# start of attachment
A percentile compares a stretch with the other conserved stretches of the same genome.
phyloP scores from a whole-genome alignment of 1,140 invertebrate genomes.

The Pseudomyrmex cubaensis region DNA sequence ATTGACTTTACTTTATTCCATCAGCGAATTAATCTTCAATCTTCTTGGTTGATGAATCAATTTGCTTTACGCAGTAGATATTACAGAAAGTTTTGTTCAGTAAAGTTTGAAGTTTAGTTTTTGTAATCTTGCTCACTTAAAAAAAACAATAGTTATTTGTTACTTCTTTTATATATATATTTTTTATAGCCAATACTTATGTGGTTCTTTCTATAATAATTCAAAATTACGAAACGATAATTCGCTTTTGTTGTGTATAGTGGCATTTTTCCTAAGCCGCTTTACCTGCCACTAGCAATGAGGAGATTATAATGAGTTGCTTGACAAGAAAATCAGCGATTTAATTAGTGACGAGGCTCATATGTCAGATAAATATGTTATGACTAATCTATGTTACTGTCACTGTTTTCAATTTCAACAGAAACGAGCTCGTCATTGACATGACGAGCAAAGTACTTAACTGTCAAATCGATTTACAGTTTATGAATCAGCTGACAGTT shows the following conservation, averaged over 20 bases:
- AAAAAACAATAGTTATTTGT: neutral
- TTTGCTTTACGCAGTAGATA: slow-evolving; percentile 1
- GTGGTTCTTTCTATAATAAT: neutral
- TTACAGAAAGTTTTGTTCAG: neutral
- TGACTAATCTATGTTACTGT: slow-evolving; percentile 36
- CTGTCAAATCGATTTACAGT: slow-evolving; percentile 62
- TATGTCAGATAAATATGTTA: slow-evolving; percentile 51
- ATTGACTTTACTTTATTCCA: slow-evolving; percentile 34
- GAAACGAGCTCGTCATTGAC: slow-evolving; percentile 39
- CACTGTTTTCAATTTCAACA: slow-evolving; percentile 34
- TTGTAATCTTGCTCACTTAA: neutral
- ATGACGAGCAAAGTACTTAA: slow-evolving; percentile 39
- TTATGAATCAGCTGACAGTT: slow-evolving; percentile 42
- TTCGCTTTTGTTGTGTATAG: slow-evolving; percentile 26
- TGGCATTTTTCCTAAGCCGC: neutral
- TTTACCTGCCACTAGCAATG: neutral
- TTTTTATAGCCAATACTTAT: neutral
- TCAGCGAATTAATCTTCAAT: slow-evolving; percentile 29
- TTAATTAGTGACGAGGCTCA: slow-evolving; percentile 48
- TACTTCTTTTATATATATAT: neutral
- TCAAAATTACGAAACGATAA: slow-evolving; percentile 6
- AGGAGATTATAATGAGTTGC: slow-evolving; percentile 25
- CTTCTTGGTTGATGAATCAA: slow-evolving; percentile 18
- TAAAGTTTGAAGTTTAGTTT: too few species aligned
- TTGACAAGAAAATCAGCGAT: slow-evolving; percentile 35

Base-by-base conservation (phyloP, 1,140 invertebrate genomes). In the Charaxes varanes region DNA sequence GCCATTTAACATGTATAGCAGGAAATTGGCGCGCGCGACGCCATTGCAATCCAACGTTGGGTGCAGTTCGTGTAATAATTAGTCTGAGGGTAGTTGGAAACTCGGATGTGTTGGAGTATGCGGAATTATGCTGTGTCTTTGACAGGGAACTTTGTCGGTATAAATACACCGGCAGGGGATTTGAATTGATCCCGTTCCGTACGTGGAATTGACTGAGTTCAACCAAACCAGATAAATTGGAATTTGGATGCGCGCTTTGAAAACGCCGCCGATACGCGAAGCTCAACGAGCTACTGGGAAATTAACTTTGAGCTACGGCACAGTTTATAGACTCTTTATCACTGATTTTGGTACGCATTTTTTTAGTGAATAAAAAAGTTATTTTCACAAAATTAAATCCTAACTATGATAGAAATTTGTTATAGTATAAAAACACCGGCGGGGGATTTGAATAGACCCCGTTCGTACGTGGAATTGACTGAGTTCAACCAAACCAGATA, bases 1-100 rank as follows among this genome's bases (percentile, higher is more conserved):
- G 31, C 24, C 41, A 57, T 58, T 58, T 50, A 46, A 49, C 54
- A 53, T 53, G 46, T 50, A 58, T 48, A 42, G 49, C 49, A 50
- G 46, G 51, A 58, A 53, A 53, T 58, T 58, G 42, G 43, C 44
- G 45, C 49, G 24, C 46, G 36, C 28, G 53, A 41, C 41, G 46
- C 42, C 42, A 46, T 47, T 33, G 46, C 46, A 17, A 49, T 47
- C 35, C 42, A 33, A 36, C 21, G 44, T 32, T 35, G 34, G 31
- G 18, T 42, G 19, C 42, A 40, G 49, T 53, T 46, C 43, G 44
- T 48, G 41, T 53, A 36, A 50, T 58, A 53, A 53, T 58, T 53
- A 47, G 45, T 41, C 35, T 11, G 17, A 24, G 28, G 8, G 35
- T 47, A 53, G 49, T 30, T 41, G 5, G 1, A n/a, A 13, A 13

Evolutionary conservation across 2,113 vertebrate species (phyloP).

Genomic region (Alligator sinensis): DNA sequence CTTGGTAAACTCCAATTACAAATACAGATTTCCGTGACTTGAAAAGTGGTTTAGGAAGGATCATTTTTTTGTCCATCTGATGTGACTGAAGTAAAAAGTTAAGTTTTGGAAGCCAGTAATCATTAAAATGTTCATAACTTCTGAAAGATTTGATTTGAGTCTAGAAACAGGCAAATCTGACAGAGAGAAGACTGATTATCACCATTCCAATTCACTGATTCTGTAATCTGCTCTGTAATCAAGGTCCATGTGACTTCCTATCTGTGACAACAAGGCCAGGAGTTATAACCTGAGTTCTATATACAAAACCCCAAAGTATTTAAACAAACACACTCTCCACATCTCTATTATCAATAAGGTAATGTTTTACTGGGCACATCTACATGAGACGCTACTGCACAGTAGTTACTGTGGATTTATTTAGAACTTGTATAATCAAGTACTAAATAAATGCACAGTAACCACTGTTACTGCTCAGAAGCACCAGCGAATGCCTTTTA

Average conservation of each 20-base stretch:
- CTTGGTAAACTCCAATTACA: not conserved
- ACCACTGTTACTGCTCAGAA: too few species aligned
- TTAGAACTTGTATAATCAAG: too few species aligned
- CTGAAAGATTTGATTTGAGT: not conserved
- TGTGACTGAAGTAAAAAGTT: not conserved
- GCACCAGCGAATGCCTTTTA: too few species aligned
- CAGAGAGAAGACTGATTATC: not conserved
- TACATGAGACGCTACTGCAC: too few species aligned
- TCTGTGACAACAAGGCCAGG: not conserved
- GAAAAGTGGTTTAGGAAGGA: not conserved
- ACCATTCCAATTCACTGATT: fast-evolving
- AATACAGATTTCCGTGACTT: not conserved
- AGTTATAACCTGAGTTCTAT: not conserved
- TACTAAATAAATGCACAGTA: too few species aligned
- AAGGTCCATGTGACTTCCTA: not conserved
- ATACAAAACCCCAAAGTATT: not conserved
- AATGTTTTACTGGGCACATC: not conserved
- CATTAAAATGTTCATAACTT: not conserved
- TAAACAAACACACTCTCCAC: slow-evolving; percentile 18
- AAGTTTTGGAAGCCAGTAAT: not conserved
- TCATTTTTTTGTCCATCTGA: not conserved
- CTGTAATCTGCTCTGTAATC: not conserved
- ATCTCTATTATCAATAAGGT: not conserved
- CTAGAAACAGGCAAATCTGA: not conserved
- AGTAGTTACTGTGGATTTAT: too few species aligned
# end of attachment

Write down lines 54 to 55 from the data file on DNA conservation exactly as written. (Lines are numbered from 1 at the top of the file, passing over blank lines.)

- AATACAGATTTCCGTGACTT: not conserved
- AGTTATAACCTGAGTTCTAT: not conserved